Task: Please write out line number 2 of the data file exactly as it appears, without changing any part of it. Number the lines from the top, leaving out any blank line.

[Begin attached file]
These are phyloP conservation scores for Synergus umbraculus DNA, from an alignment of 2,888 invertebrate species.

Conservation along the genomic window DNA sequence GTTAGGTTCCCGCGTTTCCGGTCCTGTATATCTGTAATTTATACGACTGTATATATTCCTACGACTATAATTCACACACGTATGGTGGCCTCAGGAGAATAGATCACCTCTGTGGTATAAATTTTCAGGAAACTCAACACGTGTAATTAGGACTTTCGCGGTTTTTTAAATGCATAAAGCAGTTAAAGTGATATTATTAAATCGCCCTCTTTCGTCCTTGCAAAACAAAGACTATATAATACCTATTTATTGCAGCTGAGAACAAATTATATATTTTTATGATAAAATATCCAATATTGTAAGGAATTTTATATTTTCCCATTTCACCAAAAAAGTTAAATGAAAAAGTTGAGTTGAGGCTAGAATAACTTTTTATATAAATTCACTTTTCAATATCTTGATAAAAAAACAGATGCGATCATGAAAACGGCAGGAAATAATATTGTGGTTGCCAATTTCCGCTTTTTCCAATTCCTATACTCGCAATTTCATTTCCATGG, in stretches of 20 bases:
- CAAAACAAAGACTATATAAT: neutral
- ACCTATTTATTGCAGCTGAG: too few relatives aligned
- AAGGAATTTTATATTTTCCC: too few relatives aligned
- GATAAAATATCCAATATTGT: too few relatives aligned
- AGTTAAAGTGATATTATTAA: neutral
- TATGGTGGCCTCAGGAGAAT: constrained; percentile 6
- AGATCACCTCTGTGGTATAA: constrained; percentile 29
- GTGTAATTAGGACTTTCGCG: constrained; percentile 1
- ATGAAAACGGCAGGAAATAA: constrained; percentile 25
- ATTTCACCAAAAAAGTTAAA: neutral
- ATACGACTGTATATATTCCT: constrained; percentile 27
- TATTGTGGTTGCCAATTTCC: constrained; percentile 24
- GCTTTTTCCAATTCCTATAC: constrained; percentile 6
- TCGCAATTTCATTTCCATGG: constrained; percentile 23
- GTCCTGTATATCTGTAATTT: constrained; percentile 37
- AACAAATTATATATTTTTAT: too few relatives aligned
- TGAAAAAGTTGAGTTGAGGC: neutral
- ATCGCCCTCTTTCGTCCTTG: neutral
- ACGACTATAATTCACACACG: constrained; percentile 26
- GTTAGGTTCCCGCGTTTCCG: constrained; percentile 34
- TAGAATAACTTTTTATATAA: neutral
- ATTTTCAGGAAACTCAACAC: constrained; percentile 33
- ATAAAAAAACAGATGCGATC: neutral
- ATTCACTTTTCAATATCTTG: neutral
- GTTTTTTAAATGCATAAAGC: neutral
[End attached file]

Conservation along the genomic window DNA sequence GTTAGGTTCCCGCGTTTCCGGTCCTGTATATCTGTAATTTATACGACTGTATATATTCCTACGACTATAATTCACACACGTATGGTGGCCTCAGGAGAATAGATCACCTCTGTGGTATAAATTTTCAGGAAACTCAACACGTGTAATTAGGACTTTCGCGGTTTTTTAAATGCATAAAGCAGTTAAAGTGATATTATTAAATCGCCCTCTTTCGTCCTTGCAAAACAAAGACTATATAATACCTATTTATTGCAGCTGAGAACAAATTATATATTTTTATGATAAAATATCCAATATTGTAAGGAATTTTATATTTTCCCATTTCACCAAAAAAGTTAAATGAAAAAGTTGAGTTGAGGCTAGAATAACTTTTTATATAAATTCACTTTTCAATATCTTGATAAAAAAACAGATGCGATCATGAAAACGGCAGGAAATAATATTGTGGTTGCCAATTTCCGCTTTTTCCAATTCCTATACTCGCAATTTCATTTCCATGG, in stretches of 20 bases: